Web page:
Complication of myocardial Infarction: 5. Congestive heart failure (CHF): • It is a complication that occurs when the pumping power of the heart has diminished. In the patient with an acute MI it is common to see some degree of LV dysfunction in the first 24 hours. 6. Pulmonary embolism: • It may be seen in the patient with MI who has had bouts of CHF or has been extremely immobile because of prolonged bed rest.
Complication of myocardial Infarction: 7. Dressler's syndrome (post-MI syndrome): • It is characterized by pericarditis with effusion and fever that develops 1 to 4 weeks after MI. It may also occur after open-heart surgery. It is thought to be caused by an antigen-antibody reaction to the necrotic myocardium. 8. Cardiogenic shock: • It occurs when inadequate oxygen and nutrients are supplied to the tissues because of sever L.V failure. It occurs when there is loss of function of at least 40% of the LV. because of infarction.
Management Cont. In initial stages, of emergency management ,the nursing responsibility: • Ensure patent airway. • Insert two IV catheters. • Obtain 12-lead ECG. • Determine location of pain- Assess severity using pain , scale (0-10). • Medicate for pain as ordered. • Obtain cardiac enzyme levels.
Management Cont. Ongoing monitoring by nurses include : • Monitor vital sign , level of consciousness, cardiac rhythm , and O2 saturation, pain . • Anticipate need for intubation if respiratory distress is evident. • Prepare for CPR, defibrillation, transcutaneous pacing .
Management Cont. Common drugs used for coronary artery disease 1. Antiplatelet agents(asprin) • Inhibits platelet aggregation. 2. Nitrates. 3. Beta blocker. 4. Calcium channel blockers. 5. Heparin • Prevents propagations of established thrombus by rapidly inhibiting thrombin. PTTs /6 hours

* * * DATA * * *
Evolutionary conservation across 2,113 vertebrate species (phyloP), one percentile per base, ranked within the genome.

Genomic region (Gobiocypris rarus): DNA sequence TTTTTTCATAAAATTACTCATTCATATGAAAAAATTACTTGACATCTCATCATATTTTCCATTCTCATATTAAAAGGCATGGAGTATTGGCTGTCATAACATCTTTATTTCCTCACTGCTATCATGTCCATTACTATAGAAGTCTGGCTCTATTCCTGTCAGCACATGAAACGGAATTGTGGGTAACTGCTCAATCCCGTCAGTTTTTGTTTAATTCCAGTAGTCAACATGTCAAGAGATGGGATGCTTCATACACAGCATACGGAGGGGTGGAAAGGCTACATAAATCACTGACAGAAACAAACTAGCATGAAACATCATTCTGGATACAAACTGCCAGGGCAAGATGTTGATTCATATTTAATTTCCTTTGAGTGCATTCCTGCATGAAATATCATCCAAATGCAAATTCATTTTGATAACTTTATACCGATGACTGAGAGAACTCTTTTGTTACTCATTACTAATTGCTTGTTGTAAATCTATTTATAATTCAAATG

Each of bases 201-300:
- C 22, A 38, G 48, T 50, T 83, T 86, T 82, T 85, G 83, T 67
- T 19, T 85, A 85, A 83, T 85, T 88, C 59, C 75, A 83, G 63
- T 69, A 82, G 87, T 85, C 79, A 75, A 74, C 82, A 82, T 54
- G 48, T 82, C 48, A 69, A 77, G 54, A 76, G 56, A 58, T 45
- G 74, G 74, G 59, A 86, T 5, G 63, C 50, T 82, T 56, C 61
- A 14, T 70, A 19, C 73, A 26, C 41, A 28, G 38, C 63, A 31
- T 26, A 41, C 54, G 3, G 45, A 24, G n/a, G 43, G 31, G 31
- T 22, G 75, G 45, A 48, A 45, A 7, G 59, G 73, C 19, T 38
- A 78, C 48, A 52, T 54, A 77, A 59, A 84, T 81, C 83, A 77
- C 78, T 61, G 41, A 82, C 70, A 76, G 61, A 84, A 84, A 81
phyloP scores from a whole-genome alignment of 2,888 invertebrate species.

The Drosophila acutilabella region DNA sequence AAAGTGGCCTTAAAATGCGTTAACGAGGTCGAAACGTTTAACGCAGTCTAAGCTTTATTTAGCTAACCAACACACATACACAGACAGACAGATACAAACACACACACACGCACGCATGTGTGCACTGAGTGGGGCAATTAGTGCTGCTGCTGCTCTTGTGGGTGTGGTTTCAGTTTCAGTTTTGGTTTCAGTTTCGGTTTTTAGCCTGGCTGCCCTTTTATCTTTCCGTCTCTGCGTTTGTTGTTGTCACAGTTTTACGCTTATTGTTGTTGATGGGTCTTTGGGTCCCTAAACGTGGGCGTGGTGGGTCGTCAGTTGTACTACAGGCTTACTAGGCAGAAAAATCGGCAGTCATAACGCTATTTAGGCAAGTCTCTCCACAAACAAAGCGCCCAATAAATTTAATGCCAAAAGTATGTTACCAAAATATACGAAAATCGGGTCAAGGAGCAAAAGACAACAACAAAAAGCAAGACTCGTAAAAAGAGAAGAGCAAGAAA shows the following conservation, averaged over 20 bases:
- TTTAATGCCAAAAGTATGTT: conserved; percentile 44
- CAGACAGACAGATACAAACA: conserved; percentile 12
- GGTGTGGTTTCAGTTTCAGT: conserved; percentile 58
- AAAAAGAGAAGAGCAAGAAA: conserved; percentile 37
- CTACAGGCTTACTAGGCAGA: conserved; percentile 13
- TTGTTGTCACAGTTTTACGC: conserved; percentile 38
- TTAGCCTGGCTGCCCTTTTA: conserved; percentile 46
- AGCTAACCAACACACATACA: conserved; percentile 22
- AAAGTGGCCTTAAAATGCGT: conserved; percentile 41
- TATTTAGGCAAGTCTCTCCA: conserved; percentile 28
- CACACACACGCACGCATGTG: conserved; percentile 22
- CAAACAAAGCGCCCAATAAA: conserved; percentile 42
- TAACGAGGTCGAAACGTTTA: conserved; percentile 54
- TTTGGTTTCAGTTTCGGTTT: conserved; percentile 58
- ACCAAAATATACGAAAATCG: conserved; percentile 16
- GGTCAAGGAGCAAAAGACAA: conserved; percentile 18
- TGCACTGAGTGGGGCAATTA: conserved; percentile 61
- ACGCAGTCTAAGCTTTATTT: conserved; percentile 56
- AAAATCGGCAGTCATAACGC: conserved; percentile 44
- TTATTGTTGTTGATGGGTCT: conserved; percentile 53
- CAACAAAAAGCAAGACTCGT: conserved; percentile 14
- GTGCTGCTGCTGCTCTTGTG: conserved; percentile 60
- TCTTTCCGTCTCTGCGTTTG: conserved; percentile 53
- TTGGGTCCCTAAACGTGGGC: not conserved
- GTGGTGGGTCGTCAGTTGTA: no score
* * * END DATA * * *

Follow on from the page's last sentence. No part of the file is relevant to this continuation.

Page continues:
Management Cont. 6. Thrombolytic (Streptokinase. to activate plasmin for lysis of obstructive Clots specific, therefore , systemic lysis may occur The nurse monitors for reperfusion , and bleeding. 7. Morphine sulphate Blunt the deleterious consequences of sympathetic stimulation with pain , and vasodilator monitor..... Hypotension, vital signs, level of consc. Dose ..............2-5 mg
Management Cont. 8. Cholesterol lowering agent. • They reduce the substance for lipid deposition in the coronary artery. • Lipid levels should be obtained at regular intervals. • Client must educated that cholesterol- lowering agents do not substitute for dietary modification. 9. Angiotensin- converting enzyme inhibitor
Management Cont. Coronary artery diseases may be treated with: • Intr-aortic balloon(IABP) • Percutaneous transluminal coronary angioplasty(PTCA) • Intracoronary stunting. • Coronary artery bypass graft.
Management Cont. Health Teaching: • Use and storage of nitroglycerin. • Risk factors modification. • Resumption of activities